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Nov 9, 2013 10:20 PM


Is there a McGee out there? I bought a 1 kg sealed plastic bag of chopped dill.

I needed about 100 g (for Baltic Herring - raw fillets - marinated in vinegar, mustard, dill).

There was no room for such a bag in the freezer and it anyhow had defrosted to a state of being just good and cold.

I took out my 100g - and then quickly made 8 small plastic bags of the rest and popped them into the freezer.

We see warnings of DO NOT RE-FREEZE all over the place. Anyone see any danger in what I have done?

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    1. re: acgold7

      Thanks for the assurances.

      Are you basing on what I was thinking - sealed bag - still very cold - and then quickly into freezer. Exposure to 'outside world' rather minimal. -- ??

      I would very much hesitate to try any same thing with any meat or fish. But vegs and fruits have filled up the newspapers in the last few years with stories of listeria, etc.

      Anyone familiar with technical details of what might happen with re-freezing other than exposure to 'new' contaminants?

      1. re: jounipesonen

        Listeria, or anything else, cannot spontaneously generate. This whole ban on re-freezing is based on myth and there is no problem re-freezing food that isn't spoiled.

        You might suffer some textural degradation but there is no danger involved. Even with any form of protein.

        1. re: acgold7


          It's about degraded quality and not safety.

        2. re: jounipesonen

          when you freeze things, the water in the cells expands and can (depending on temperature and abruptness of the temperature change) burst the cell walls, leaving things limp and mushy.

          Not a big deal for herbs -- you're going to chop it up and cook it, anyway.

          1. re: sunshine842

            The responses up to now synch with what I thought I knew - one refinement: the dill would be used mostly with no cooking - ie in the preparation of marinated raw Baltic Herring.

            One thing is that if there WAS Listeria in the original package I would not have affected anything - I would anyhow have the original contamination - maybe a bit more as the Listeria would have had a short time to multiply when above freezing.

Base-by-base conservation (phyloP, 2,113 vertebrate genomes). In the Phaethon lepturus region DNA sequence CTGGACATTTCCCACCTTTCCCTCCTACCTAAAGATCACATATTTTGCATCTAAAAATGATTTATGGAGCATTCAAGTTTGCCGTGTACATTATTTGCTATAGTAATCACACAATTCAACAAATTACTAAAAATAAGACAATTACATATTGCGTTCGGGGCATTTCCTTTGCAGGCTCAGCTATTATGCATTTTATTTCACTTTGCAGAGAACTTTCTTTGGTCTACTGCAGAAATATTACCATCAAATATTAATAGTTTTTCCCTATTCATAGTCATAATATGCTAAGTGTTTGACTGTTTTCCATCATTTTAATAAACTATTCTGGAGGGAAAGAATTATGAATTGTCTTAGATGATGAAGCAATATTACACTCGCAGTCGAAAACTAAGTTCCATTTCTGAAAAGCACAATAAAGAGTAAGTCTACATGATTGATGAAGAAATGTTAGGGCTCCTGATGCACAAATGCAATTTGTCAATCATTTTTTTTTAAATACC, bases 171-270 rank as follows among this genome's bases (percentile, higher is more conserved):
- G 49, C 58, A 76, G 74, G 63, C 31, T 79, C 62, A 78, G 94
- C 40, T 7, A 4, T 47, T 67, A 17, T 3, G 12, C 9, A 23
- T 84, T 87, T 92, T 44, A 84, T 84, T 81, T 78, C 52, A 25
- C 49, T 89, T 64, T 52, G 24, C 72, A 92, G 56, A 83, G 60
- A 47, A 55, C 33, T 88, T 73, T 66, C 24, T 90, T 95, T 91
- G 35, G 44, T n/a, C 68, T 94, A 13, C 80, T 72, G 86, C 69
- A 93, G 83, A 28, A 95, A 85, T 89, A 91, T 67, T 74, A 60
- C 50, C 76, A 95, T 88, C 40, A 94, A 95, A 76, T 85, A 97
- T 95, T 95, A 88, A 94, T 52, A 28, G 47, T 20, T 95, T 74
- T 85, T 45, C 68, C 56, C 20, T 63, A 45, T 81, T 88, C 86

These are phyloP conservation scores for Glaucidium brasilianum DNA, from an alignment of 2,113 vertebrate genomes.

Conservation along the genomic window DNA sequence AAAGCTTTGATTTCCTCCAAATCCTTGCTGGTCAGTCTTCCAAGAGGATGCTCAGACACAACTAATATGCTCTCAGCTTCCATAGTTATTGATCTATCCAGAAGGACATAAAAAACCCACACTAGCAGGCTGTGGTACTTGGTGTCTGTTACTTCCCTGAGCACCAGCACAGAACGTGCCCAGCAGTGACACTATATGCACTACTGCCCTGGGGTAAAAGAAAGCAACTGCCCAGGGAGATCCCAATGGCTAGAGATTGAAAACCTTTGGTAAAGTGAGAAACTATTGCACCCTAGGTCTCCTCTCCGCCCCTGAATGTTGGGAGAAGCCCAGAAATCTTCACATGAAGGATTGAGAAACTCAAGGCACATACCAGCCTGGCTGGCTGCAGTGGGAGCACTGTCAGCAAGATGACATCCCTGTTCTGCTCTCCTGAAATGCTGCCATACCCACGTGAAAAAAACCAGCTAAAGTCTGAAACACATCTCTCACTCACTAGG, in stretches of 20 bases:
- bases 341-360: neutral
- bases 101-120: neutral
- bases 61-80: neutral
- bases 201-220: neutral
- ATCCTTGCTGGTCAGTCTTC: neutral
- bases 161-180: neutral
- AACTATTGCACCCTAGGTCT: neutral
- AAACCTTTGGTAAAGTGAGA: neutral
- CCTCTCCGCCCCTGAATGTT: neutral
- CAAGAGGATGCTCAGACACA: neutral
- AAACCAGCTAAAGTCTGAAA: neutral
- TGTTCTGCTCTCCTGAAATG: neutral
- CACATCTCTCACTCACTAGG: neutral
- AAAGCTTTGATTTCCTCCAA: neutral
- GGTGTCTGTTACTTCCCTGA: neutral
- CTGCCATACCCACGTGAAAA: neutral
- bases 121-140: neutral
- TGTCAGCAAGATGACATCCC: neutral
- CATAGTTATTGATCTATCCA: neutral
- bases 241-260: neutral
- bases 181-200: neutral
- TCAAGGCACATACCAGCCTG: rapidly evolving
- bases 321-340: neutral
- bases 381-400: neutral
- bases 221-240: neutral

1. re: jounipesonen

              but in a marinated dish like your herring, you're still going to have pretty high acid levels, which are still going to retard/stop the growth of any contamination.

              And even in a marinated dish, the herbs are still going to end up mushy...still no downside.

            2. re: sunshine842

              Does this also apply to fish and seafood? We live in a land-locked state and all our fish arrives frozen, albeit daily, and by the time it's placed into the fish counter at the store, it's thawed. Is it OK to bring it home and freeze it again? I was always told you had to cook it immediately.

              1. re: sandiasingh

                yes, it *especially* applies to fish and seafood.

                Refreezing previously-frozen fish and seafood will reduce it to flavorless mush.

                If you aren't going to eat it within a day or two, don't buy've been told right.

        3. Refreezing is merely a quality issue, unless food is brought to room temperature for awhile.

          1. Have never had any anxiety over re-freezing stuff... as long as it hasn't sat around for any significant amount of time at close to room temp.

            Cooking for one, most times, and a lot of food items are just hard to go small with... things like soup or stew. If I decide to make spaghetti and meatballs... can't just make 3-4?? Package of ground meat (even less than 1 lb) can make a LOT of meatballs. If I have 2-3 left-over... prefect frozen for MB sandwich in the future. If I don't make a sandwich before making MBs the next time, I'll just plop that small container into the sauce while cooking. Could be eating prehistoric food??

            2 Replies
            1. re: kseiverd

              On the cooking for 1 note, I usually separate things like a package of chicken breasts or ground meet into smaller, single portion sized freezer bags as soon as I bring them home from the market (and before I pop them into the freezer). That way you can unfreeze what you want, when you want to use it and keep the rest for later!

              1. re: kseiverd

                make a pound's worth of meatballs, brown them, THEN freeze them.